Fourteen years ago, I went to Cavite for the first time. The way to my grandparents’ new home was pretty rough; one would see stretches of roads with no houses in sight. We had to cross a ricefield to get to the half-empty subdivision–I particularly loved that part. And in the half-finished house, me and my Tita Dinah stood near my grandmother as she cooked in the open air (the kitchen had no doors yet), marathon-killing the swarms of bangaws (big flies) that always congregated everywhere by dusk. A few houses away lay another deserted field, and I would watch the sunset with my grandfather as I talked to him about school and the grandiose things I would do when I grow up. My 8-year-old self loved waking up at 5am just to run around the house among the fresh little saplings. It was all larger than life. And somehow special.
These days, the place is overpopulated, with people in narrow houses fighting over the spaces around the narrow streets. The ricefield is long gone, a row of low-cost rowhouses were built over it. The quiet moments have been replaced by the noise of too many neighbors and their dogs.
I feel sad for the country.
Perhaps, the biggest realization that everything has changed is seeing how much the prices have gone up. Everything is expensive. Money flows like water here, especially when one lives in Metro Manila. Thinking about expenses somehow makes the heat and humidity worse; the mosquito bites become more aggravating in spite of endless supplies of rubbing alcohol and Katinko. Instead of going out to freely enjoy my vacation, I get the urge to just stay at home and keep my wallet shut.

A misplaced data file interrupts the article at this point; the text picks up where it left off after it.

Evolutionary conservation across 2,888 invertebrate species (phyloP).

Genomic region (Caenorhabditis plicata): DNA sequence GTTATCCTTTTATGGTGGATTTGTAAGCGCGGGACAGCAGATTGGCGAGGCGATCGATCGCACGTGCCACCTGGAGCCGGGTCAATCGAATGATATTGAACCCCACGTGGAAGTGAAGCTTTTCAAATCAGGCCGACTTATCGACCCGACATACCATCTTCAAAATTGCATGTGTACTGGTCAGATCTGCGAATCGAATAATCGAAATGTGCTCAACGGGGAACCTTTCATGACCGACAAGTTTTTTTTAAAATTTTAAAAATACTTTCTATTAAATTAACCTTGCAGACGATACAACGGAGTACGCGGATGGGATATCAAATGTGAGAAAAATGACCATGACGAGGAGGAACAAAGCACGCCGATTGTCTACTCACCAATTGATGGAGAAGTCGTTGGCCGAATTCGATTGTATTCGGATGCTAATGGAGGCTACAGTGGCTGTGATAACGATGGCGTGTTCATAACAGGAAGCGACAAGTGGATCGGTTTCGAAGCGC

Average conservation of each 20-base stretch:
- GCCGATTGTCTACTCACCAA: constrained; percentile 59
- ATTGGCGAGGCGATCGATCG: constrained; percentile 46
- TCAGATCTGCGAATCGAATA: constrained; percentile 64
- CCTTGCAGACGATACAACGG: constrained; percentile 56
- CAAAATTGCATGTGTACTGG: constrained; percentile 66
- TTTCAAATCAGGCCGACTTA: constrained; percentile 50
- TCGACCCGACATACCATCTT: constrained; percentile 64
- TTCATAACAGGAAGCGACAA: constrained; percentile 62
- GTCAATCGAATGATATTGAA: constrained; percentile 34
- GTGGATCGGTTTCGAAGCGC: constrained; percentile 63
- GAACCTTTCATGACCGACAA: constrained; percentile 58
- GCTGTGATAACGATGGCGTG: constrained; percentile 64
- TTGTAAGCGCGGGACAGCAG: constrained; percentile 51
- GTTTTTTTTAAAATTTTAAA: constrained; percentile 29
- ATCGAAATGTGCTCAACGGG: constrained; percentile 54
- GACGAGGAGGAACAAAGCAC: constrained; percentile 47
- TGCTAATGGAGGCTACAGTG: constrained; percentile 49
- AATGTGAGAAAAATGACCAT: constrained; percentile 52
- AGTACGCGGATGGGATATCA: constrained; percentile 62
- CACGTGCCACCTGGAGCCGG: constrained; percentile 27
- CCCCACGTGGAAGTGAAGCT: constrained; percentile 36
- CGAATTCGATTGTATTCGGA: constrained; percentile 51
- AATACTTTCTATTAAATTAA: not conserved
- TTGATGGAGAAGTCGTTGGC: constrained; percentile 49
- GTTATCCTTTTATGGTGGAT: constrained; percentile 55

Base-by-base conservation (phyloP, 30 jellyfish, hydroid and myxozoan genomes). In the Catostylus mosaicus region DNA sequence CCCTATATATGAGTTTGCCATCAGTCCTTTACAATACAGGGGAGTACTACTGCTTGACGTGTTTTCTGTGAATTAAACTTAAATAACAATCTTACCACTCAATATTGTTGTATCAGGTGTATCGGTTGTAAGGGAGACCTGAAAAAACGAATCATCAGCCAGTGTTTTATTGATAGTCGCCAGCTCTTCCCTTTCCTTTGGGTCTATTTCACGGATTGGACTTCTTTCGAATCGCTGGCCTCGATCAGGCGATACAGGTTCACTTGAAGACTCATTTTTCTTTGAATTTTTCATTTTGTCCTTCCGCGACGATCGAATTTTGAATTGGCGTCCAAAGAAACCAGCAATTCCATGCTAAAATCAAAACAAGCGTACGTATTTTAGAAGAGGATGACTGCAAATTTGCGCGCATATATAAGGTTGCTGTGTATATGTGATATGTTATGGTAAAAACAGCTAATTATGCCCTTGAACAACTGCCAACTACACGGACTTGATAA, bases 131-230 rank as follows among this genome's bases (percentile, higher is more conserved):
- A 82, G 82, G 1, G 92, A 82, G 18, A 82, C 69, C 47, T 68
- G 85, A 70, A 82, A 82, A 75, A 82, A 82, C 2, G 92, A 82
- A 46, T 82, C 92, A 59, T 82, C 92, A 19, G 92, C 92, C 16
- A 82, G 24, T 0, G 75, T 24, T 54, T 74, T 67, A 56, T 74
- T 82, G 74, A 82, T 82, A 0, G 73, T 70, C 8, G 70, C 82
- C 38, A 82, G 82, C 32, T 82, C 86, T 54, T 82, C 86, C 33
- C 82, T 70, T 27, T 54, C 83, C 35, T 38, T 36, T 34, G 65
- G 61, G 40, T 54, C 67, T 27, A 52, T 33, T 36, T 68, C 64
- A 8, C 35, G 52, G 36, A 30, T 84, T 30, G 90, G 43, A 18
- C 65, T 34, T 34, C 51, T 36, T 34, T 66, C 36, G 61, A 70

I didn’t write this entry to complain about Pinas. In fact, I am enjoying my stay. Yes, in spite of all the above-mentioned gripes, I love the freedom I have here. I love going out and seeing people who look exactly like me, who do not think I look strange or different. I love being able to do everything I am familiar with without the fear of breaking some law. I love being relatively near my extended family, where my adorable cousins could come and visit any time I call for them.
It’s just a pity that I can no longer afford to stay here all my life. Aside from the still-sucky labor laws and salary rates, I still could not stand the humidity and commuting. Hehe.
I have five more weeks to go, and I intend to make the most of it. In 19 days, Jet will be joining me here. It would be nice to finally spend some time with him without required chaperones, even if we’d only have less than two weeks. We’d probably watch every single movie showing. =D That’s another thing one wouldn’t find in Riyadh.